In experts’ opinion, this draft law contains serious faults. In particular, the Article 2 of the draft law puts biologically active supplements (which are to be registered in compliance with the Law of Ukraine “On safety and quality of the food products”) and novel food products containing and manufactured from GMO ingredients outside the scope of the said law. The state registration for this latter group of food products is not required either by the Law of Ukraine “On safety and quality of the food products” or any other normative and regulatory acts.  In other words the products containing GMO are exempt from state registration and can be freely disseminated in the Ukrainian territory. The draft law also envisages that after novel food product is duly registered it can be produced and circulated by any market operator.  

The President of the expertise center “Test” V.Bezrukiy opines that it is totally unclear why this law is needed. “Taking into consideration the fact that the Law of Ukraine “On safety and quality of the food products” contains a paragraph referring to “new products”, the introduction of a new law specifically addressing these products seems unnecessary. Appearance of new products is a constant phenomenon, technologies are permanently changing, new ingredients and their combinations come into being. The Ministry of Health issues hygienic conclusions on each ingredient. These conclusions specifically address the safety factors. So the introduction of the new law and registry are totally inexplicable, if all the new products are currently under control.  The Ministry of Health presently does not even have the list of nutritive additives (E-indexed), and they want to introduce a new products registry! Doubtless it will hinder appearance of new products in the markets without no effect as to the food safety” – says the expert.[17]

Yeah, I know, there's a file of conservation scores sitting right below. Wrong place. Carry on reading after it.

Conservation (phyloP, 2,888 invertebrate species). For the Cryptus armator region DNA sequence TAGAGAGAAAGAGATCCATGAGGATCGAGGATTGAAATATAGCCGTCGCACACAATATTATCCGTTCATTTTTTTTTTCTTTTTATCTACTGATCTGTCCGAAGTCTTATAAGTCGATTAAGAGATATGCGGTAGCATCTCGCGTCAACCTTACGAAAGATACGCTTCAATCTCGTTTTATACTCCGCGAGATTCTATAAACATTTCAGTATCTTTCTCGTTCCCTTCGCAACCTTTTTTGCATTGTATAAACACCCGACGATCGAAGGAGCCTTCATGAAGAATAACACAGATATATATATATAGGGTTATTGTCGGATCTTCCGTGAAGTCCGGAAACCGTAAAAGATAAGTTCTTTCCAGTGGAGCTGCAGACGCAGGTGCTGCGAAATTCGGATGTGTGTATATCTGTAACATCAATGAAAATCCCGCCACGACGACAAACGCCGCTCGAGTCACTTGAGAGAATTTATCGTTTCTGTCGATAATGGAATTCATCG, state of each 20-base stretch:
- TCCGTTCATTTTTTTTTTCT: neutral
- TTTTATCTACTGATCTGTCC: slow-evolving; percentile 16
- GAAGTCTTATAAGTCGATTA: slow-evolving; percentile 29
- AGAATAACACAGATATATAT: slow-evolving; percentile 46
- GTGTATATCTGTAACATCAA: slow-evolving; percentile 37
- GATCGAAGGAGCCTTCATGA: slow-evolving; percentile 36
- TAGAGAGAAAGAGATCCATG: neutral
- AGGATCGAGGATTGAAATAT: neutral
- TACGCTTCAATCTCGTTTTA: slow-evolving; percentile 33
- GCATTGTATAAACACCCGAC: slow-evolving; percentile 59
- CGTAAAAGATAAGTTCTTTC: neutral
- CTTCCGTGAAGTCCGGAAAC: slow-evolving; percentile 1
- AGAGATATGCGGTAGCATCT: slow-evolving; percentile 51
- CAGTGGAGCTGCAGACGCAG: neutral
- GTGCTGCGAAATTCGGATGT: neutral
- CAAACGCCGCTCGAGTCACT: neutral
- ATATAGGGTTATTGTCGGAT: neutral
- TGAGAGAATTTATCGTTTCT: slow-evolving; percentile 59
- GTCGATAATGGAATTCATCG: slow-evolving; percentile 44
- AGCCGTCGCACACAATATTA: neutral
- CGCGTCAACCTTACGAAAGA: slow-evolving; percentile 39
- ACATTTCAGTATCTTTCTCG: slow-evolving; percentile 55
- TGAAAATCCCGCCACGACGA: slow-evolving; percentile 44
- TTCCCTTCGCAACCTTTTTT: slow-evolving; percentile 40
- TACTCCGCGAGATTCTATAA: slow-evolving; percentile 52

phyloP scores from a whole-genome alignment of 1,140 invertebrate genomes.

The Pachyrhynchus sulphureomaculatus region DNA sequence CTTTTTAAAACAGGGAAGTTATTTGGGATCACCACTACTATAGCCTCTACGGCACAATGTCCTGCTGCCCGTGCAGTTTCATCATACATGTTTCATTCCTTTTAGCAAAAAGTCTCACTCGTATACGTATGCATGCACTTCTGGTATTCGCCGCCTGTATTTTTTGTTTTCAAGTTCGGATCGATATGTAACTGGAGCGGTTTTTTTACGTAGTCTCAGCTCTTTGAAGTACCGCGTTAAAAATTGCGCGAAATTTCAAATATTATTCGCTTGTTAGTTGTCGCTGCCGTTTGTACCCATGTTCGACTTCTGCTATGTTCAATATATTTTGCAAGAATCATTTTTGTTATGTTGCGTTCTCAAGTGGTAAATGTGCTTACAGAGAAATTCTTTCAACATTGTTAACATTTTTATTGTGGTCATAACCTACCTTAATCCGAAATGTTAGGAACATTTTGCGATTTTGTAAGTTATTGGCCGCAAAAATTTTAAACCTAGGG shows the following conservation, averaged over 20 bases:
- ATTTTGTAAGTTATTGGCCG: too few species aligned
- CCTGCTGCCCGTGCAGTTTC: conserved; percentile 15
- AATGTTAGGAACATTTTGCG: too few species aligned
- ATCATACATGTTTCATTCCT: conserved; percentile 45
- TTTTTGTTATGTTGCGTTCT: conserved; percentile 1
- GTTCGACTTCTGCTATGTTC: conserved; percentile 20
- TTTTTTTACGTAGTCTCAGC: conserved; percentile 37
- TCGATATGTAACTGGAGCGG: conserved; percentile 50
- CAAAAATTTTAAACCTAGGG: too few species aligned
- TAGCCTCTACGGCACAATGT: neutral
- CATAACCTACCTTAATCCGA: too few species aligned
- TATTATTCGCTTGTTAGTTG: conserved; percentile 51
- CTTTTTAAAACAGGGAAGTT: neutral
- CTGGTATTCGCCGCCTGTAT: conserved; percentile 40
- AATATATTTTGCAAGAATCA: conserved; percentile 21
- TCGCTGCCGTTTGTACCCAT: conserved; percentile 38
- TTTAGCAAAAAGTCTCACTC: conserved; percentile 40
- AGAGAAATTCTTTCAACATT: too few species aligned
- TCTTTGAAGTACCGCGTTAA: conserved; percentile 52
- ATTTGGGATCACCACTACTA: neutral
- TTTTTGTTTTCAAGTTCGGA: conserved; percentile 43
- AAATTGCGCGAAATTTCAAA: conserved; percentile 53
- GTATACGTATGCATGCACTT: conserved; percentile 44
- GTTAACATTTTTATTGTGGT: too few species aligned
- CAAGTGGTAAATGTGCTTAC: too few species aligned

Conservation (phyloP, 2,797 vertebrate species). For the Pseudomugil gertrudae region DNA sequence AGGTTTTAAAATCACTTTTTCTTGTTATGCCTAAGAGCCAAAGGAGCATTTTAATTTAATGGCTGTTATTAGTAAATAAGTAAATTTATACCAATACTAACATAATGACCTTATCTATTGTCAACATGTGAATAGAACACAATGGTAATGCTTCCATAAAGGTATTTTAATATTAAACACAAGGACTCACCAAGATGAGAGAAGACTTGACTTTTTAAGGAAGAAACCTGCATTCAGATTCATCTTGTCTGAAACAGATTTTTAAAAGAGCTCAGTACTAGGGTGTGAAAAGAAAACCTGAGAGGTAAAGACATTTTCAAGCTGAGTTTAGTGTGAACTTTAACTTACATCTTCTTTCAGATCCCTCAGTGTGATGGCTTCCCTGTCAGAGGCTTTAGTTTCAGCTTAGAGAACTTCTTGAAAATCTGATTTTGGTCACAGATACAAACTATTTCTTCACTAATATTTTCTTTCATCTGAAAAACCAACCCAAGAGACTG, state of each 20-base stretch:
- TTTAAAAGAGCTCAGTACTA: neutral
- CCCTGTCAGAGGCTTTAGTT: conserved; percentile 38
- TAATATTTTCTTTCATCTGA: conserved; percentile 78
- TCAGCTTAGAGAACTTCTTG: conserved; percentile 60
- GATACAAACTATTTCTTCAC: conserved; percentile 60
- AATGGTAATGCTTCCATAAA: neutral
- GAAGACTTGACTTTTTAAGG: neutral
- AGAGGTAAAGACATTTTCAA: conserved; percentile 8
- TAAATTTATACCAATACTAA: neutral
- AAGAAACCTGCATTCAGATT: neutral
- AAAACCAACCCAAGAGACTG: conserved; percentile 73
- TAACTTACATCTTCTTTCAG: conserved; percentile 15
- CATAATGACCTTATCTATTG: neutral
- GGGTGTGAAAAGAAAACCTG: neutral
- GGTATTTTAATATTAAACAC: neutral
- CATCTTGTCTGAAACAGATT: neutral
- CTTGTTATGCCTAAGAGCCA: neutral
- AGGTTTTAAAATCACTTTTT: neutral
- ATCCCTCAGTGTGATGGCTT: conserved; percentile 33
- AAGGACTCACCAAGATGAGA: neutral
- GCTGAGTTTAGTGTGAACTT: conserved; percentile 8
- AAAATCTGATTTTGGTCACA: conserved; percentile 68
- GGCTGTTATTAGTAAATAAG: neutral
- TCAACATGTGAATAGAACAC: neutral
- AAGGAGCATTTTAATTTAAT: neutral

Therefore, we come to the conclusion that despite some efforts to amend the law with regards to good quality and safety of the food products, at present no real changes have been made and the situation remains complicated enough.

2.3. Ensuring good water quality

Under the official data Ukrainians today are drinking the worst water in Europe.[18] Almost 80% of the drinking water comes from the surface sources. The majority of river basins, under classification of water bodies by level of pollution, can be described as polluted or much polluted.  This information comes, in particular, from press-service of the Ministry of regional development, construction and housing and communal economy.[19]

In spite of serious recession in industrial operation within recent years, and consequent decrease in the discharge of waste water into the river basins, the tendency of environmental deterioration of these reservoirs still persists. The water reservoirs of I і II categories do not meet the standards either in sanitary-chemical or in sanitary-microbiological indicators.